OCEANPORT, N.J. -- Maximum Security, the colt who crossed the finish line first in the Kentucky Derby only to be disqualified for interference, won't run in the $1 million Pennsylvania Derby this weekend because of a colon issue.
Trainer Jason Servis said Tuesday that the Haskell Invitational and Florida Derby winner developed the problem shortly after a workout a day earlier. The 3-year-old colt was taken to a clinic in Ringoes, New Jersey, where the issue was diagnosed as a large colon nephrosplenic entrapment. It's not considered career-threatening.
"Maximum Security went through a severe, acute bout of colic," said Dr. Janik Gasiorowski of the Mid-Atlantic Equine Clinic. "He got his colon displaced, which is actually very common in thoroughbred racehorses. He just got his displaced tightly enough that it was extremely painful. He was sent to our clinic immediately and we managed to get him to correct without doing surgery."
Gasiorowski said the colt should be fine in a couple weeks but will need more time to recover from "a big episode."
Maximum Security was the 9-5 morning-line favorite for Saturday's race. It was supposed to be the first meeting between Maximum Security and War of Will, the horse that Maximum Security was penalized for interfering with near the top of the stretch. War of Will went on to win the Preakness and finish ninth in the Belmont. Maximum Security didn't run in the last two legs of the Triple Crown.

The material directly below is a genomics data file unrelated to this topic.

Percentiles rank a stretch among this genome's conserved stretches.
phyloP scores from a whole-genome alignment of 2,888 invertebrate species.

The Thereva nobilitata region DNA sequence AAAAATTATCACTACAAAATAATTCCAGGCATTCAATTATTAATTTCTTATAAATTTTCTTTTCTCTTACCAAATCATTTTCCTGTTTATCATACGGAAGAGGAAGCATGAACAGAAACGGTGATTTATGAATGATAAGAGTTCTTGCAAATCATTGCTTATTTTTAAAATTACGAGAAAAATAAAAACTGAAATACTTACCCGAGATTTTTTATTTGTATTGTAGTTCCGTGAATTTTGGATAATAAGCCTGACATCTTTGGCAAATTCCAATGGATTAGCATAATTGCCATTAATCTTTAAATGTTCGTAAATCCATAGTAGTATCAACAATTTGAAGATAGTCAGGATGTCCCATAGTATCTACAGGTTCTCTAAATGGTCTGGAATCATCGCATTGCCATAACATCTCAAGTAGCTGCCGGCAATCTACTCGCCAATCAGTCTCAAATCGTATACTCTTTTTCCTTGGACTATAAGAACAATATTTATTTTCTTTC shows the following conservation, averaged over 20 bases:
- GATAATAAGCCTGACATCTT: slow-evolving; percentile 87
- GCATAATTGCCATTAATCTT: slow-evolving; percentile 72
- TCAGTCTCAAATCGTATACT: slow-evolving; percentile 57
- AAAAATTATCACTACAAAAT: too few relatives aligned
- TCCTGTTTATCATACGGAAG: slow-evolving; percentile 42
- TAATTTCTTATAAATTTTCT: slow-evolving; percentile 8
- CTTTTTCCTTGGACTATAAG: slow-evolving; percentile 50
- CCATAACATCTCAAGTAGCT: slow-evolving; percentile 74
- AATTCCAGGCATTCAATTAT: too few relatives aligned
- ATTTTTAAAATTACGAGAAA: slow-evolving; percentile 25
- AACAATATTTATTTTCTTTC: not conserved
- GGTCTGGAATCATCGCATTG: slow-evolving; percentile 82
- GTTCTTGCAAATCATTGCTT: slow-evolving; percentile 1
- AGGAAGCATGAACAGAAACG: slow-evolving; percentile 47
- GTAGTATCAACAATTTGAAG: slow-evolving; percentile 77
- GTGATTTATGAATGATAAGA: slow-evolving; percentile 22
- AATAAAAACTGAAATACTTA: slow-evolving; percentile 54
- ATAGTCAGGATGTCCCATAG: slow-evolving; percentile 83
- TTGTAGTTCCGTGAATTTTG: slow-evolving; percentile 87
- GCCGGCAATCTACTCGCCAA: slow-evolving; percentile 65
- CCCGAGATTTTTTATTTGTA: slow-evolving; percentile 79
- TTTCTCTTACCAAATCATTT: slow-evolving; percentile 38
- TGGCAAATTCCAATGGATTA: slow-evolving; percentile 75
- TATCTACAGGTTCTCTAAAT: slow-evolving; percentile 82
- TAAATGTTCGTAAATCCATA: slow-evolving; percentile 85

Nephrosplenic entrapment occurs when the large colon migrates between the spleen and the abdominal wall and becomes trapped over a ligament that attaches the spleen to the left kidney.
"I've spoken to the Wests (owners Gary and Mary) and they understand that it's all about the horse. That's first and foremost," Servis said. "There's nothing that anyone could have done to prevent it. It's one of those things that just happens. It's unfortunate and the timing is terrible but that's horse racing."
Servis said Maximum Security completed a one-mile workout Monday at Parx Racing outside Philadelphia without incident, but the trainer was called back to the barn in the afternoon when something was amiss with the colt.
"He was doing great," Servis said. "But I soon as I saw him I could tell he was in trouble, so we got him right on the van."
After his exam, Maximum Security returned to his base at Monmouth Park in New Jersey.
Servis said there's no time frame for a possible return to racing for Maximum Security, although he's holding out hope for the Breeders' Cup in early November at Santa Anita.